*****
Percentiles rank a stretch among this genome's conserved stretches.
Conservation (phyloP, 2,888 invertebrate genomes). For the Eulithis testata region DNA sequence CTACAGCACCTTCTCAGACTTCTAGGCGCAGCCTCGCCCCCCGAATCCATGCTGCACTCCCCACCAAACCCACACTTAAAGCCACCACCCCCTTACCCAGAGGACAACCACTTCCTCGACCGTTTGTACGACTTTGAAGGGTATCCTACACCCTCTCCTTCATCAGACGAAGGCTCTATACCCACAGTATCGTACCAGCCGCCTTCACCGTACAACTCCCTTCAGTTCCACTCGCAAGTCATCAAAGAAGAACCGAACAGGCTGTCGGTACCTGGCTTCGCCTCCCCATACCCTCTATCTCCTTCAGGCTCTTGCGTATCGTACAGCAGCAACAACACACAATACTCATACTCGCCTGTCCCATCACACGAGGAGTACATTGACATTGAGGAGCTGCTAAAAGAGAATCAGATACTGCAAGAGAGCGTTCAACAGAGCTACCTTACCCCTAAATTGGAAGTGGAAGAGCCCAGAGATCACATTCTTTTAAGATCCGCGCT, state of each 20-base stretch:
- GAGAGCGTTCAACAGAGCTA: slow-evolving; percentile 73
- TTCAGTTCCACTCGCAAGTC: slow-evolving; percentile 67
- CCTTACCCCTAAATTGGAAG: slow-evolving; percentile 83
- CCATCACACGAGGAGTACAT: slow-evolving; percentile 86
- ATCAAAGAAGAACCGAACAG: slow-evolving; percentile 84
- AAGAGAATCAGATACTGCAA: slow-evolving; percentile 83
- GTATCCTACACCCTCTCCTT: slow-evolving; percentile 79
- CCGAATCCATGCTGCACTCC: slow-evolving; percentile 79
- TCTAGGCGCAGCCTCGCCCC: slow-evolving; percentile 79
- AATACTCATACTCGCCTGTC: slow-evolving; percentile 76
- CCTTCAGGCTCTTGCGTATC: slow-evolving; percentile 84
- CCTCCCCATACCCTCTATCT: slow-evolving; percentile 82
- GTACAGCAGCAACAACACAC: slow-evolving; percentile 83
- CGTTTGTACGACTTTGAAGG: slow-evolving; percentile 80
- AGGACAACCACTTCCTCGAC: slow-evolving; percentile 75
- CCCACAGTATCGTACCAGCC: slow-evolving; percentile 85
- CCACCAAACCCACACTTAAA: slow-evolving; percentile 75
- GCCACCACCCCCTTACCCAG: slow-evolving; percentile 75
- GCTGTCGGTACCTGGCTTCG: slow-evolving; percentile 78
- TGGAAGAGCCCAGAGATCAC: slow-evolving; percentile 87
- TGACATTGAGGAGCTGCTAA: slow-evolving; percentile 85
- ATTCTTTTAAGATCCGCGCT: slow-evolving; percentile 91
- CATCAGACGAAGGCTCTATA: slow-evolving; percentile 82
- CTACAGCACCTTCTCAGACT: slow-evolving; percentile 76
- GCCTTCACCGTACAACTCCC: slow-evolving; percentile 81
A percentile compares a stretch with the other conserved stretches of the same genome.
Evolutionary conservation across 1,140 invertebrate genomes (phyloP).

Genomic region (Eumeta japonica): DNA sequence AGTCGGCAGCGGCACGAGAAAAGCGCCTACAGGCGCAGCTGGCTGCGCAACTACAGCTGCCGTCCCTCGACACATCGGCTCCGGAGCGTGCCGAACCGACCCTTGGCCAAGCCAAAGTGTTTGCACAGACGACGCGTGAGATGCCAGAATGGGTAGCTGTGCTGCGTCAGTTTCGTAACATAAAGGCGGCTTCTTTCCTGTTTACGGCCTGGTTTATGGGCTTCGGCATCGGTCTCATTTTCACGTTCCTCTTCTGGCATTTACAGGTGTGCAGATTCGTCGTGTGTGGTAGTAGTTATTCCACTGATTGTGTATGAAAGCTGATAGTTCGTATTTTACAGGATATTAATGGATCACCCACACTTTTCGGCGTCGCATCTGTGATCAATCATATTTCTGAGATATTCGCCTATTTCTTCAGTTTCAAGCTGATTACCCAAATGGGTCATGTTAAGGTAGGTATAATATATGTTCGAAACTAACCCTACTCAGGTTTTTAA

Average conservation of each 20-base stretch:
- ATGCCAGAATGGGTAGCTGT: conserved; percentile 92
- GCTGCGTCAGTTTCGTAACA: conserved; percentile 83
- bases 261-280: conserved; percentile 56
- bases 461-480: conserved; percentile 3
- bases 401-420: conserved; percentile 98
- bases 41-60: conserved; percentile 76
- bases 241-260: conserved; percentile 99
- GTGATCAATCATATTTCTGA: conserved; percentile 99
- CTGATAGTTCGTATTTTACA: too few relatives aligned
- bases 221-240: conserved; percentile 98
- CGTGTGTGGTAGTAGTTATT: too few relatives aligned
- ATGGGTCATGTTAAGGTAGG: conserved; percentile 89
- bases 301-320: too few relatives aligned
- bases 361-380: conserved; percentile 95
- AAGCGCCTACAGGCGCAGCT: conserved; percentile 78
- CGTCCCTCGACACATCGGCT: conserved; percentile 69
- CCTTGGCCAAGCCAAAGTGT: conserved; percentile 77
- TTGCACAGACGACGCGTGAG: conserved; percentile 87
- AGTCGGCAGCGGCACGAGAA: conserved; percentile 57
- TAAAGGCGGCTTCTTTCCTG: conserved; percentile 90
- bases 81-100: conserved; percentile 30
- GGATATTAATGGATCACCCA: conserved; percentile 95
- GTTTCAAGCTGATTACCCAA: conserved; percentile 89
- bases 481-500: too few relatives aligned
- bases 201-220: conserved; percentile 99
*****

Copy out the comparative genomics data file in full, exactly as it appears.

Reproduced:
Percentiles rank a stretch among this genome's conserved stretches.
Conservation (phyloP, 2,888 invertebrate genomes). For the Eulithis testata region DNA sequence CTACAGCACCTTCTCAGACTTCTAGGCGCAGCCTCGCCCCCCGAATCCATGCTGCACTCCCCACCAAACCCACACTTAAAGCCACCACCCCCTTACCCAGAGGACAACCACTTCCTCGACCGTTTGTACGACTTTGAAGGGTATCCTACACCCTCTCCTTCATCAGACGAAGGCTCTATACCCACAGTATCGTACCAGCCGCCTTCACCGTACAACTCCCTTCAGTTCCACTCGCAAGTCATCAAAGAAGAACCGAACAGGCTGTCGGTACCTGGCTTCGCCTCCCCATACCCTCTATCTCCTTCAGGCTCTTGCGTATCGTACAGCAGCAACAACACACAATACTCATACTCGCCTGTCCCATCACACGAGGAGTACATTGACATTGAGGAGCTGCTAAAAGAGAATCAGATACTGCAAGAGAGCGTTCAACAGAGCTACCTTACCCCTAAATTGGAAGTGGAAGAGCCCAGAGATCACATTCTTTTAAGATCCGCGCT, state of each 20-base stretch:
- GAGAGCGTTCAACAGAGCTA: slow-evolving; percentile 73
- TTCAGTTCCACTCGCAAGTC: slow-evolving; percentile 67
- CCTTACCCCTAAATTGGAAG: slow-evolving; percentile 83
- CCATCACACGAGGAGTACAT: slow-evolving; percentile 86
- ATCAAAGAAGAACCGAACAG: slow-evolving; percentile 84
- AAGAGAATCAGATACTGCAA: slow-evolving; percentile 83
- GTATCCTACACCCTCTCCTT: slow-evolving; percentile 79
- CCGAATCCATGCTGCACTCC: slow-evolving; percentile 79
- TCTAGGCGCAGCCTCGCCCC: slow-evolving; percentile 79
- AATACTCATACTCGCCTGTC: slow-evolving; percentile 76
- CCTTCAGGCTCTTGCGTATC: slow-evolving; percentile 84
- CCTCCCCATACCCTCTATCT: slow-evolving; percentile 82
- GTACAGCAGCAACAACACAC: slow-evolving; percentile 83
- CGTTTGTACGACTTTGAAGG: slow-evolving; percentile 80
- AGGACAACCACTTCCTCGAC: slow-evolving; percentile 75
- CCCACAGTATCGTACCAGCC: slow-evolving; percentile 85
- CCACCAAACCCACACTTAAA: slow-evolving; percentile 75
- GCCACCACCCCCTTACCCAG: slow-evolving; percentile 75
- GCTGTCGGTACCTGGCTTCG: slow-evolving; percentile 78
- TGGAAGAGCCCAGAGATCAC: slow-evolving; percentile 87
- TGACATTGAGGAGCTGCTAA: slow-evolving; percentile 85
- ATTCTTTTAAGATCCGCGCT: slow-evolving; percentile 91
- CATCAGACGAAGGCTCTATA: slow-evolving; percentile 82
- CTACAGCACCTTCTCAGACT: slow-evolving; percentile 76
- GCCTTCACCGTACAACTCCC: slow-evolving; percentile 81
A percentile compares a stretch with the other conserved stretches of the same genome.
Evolutionary conservation across 1,140 invertebrate genomes (phyloP).

Genomic region (Eumeta japonica): DNA sequence AGTCGGCAGCGGCACGAGAAAAGCGCCTACAGGCGCAGCTGGCTGCGCAACTACAGCTGCCGTCCCTCGACACATCGGCTCCGGAGCGTGCCGAACCGACCCTTGGCCAAGCCAAAGTGTTTGCACAGACGACGCGTGAGATGCCAGAATGGGTAGCTGTGCTGCGTCAGTTTCGTAACATAAAGGCGGCTTCTTTCCTGTTTACGGCCTGGTTTATGGGCTTCGGCATCGGTCTCATTTTCACGTTCCTCTTCTGGCATTTACAGGTGTGCAGATTCGTCGTGTGTGGTAGTAGTTATTCCACTGATTGTGTATGAAAGCTGATAGTTCGTATTTTACAGGATATTAATGGATCACCCACACTTTTCGGCGTCGCATCTGTGATCAATCATATTTCTGAGATATTCGCCTATTTCTTCAGTTTCAAGCTGATTACCCAAATGGGTCATGTTAAGGTAGGTATAATATATGTTCGAAACTAACCCTACTCAGGTTTTTAA

Average conservation of each 20-base stretch:
- ATGCCAGAATGGGTAGCTGT: conserved; percentile 92
- GCTGCGTCAGTTTCGTAACA: conserved; percentile 83
- bases 261-280: conserved; percentile 56
- bases 461-480: conserved; percentile 3
- bases 401-420: conserved; percentile 98
- bases 41-60: conserved; percentile 76
- bases 241-260: conserved; percentile 99
- GTGATCAATCATATTTCTGA: conserved; percentile 99
- CTGATAGTTCGTATTTTACA: too few relatives aligned
- bases 221-240: conserved; percentile 98
- CGTGTGTGGTAGTAGTTATT: too few relatives aligned
- ATGGGTCATGTTAAGGTAGG: conserved; percentile 89
- bases 301-320: too few relatives aligned
- bases 361-380: conserved; percentile 95
- AAGCGCCTACAGGCGCAGCT: conserved; percentile 78
- CGTCCCTCGACACATCGGCT: conserved; percentile 69
- CCTTGGCCAAGCCAAAGTGT: conserved; percentile 77
- TTGCACAGACGACGCGTGAG: conserved; percentile 87
- AGTCGGCAGCGGCACGAGAA: conserved; percentile 57
- TAAAGGCGGCTTCTTTCCTG: conserved; percentile 90
- bases 81-100: conserved; percentile 30
- GGATATTAATGGATCACCCA: conserved; percentile 95
- GTTTCAAGCTGATTACCCAA: conserved; percentile 89
- bases 481-500: too few relatives aligned
- bases 201-220: conserved; percentile 99